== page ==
Monads in Haskell
A monad establishes a context, separated by a general interface. Different instances of a Monad type-class introduce specialized contexts.
Once values or functions are lifted into a given context (using a Functor instance) there is no way back.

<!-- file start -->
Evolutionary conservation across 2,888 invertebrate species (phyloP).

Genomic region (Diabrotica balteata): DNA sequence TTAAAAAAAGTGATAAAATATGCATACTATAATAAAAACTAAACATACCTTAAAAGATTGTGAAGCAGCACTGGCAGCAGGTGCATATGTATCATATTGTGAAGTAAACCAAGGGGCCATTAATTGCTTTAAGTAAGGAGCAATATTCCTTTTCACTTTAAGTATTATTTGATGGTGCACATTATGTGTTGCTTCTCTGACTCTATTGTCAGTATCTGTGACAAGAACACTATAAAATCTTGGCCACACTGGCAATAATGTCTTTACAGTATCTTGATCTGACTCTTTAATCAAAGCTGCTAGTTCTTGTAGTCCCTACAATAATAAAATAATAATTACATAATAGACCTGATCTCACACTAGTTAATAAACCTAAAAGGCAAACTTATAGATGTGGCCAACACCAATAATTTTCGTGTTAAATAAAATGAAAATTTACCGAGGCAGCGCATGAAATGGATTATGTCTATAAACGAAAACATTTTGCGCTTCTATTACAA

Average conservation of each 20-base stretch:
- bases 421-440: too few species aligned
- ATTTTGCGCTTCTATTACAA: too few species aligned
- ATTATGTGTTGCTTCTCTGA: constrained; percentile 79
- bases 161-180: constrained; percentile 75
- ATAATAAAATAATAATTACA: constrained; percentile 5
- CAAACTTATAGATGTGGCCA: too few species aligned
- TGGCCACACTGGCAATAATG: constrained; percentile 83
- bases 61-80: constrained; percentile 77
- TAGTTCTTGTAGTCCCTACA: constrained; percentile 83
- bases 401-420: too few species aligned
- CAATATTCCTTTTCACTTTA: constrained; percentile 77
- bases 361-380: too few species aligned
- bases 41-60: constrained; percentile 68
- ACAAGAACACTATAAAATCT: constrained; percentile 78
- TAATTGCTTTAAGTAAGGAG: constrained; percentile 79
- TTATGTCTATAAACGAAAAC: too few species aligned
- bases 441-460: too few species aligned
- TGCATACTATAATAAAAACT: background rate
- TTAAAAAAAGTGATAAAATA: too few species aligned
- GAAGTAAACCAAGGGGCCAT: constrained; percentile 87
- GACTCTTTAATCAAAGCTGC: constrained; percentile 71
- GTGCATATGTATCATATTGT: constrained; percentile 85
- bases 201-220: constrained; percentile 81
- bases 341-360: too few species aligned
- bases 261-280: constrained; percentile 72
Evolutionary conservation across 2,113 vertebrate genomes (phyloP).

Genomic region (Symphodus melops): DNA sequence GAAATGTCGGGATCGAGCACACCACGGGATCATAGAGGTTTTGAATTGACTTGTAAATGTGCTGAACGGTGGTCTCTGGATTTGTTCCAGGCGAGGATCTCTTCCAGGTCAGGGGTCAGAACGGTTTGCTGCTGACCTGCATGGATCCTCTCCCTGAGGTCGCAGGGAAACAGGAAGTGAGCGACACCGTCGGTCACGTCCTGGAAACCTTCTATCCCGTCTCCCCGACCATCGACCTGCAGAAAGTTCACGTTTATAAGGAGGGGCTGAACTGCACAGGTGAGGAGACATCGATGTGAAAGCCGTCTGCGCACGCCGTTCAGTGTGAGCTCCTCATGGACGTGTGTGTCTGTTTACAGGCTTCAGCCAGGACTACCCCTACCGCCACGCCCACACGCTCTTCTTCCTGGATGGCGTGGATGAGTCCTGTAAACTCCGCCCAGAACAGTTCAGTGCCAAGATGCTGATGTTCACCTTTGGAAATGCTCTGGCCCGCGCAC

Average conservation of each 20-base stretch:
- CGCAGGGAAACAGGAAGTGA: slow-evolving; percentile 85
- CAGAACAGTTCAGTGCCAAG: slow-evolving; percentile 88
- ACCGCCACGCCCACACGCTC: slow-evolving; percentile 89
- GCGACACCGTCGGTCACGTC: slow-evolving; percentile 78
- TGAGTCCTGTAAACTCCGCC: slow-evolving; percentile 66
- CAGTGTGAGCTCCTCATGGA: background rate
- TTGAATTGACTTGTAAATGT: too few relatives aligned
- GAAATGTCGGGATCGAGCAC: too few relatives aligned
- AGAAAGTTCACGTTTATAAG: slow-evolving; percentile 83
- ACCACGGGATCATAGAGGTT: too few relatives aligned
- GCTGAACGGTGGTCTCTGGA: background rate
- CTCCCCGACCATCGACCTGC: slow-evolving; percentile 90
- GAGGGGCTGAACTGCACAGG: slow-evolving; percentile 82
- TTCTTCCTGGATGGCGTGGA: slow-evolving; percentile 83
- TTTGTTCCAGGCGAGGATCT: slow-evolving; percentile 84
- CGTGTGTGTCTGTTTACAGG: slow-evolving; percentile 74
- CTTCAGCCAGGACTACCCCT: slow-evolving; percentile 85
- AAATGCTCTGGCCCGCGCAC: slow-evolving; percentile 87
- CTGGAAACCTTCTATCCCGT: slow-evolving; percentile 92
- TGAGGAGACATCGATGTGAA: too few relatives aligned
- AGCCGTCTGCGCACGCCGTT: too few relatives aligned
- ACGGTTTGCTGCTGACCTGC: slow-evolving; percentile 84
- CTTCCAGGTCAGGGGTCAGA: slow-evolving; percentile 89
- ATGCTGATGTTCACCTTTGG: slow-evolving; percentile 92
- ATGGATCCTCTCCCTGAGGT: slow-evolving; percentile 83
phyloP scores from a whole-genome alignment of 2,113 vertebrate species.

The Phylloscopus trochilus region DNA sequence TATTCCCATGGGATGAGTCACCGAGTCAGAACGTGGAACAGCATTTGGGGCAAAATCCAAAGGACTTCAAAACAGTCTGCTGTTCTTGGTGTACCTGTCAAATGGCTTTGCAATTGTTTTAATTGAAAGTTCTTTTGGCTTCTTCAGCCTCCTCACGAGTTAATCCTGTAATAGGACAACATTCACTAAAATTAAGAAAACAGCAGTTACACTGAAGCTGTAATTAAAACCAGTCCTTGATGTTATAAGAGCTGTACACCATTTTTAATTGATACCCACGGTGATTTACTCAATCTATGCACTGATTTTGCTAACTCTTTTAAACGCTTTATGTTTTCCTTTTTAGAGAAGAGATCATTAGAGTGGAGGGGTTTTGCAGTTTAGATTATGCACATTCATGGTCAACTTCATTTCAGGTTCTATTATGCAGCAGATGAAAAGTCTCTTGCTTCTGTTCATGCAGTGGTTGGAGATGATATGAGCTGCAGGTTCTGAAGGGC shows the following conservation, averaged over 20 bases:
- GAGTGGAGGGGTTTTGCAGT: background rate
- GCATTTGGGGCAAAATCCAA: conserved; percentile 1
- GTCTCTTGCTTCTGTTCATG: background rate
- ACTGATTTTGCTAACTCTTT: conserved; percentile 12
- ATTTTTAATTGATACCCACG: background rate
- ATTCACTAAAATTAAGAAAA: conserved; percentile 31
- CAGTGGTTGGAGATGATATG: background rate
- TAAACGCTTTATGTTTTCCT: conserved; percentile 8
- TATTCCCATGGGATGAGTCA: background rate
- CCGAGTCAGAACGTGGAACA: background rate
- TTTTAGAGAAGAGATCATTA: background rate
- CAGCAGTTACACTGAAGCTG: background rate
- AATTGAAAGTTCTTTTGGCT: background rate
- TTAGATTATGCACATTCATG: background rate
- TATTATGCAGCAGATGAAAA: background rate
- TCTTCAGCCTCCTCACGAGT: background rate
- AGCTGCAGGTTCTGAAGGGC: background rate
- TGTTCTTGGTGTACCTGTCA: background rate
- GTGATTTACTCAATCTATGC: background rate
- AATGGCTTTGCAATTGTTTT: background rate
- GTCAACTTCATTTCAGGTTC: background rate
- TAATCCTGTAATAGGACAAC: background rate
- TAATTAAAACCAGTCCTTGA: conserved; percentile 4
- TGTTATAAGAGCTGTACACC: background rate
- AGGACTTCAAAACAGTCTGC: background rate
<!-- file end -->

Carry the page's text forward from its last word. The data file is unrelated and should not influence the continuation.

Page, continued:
To be applied to a lifted value a function itself must be lifted in the same context. In practice, an appropriate instance of a Functor type (
fmap function) must be used.
A Functor could even be derived for an algebraic data type.
A Monad establishes a context, an abstraction barrier. Functor does lifting and mapping.
(>>=) has to take a Kleisli arrow as a parameter, which does lifting.
return is one of those.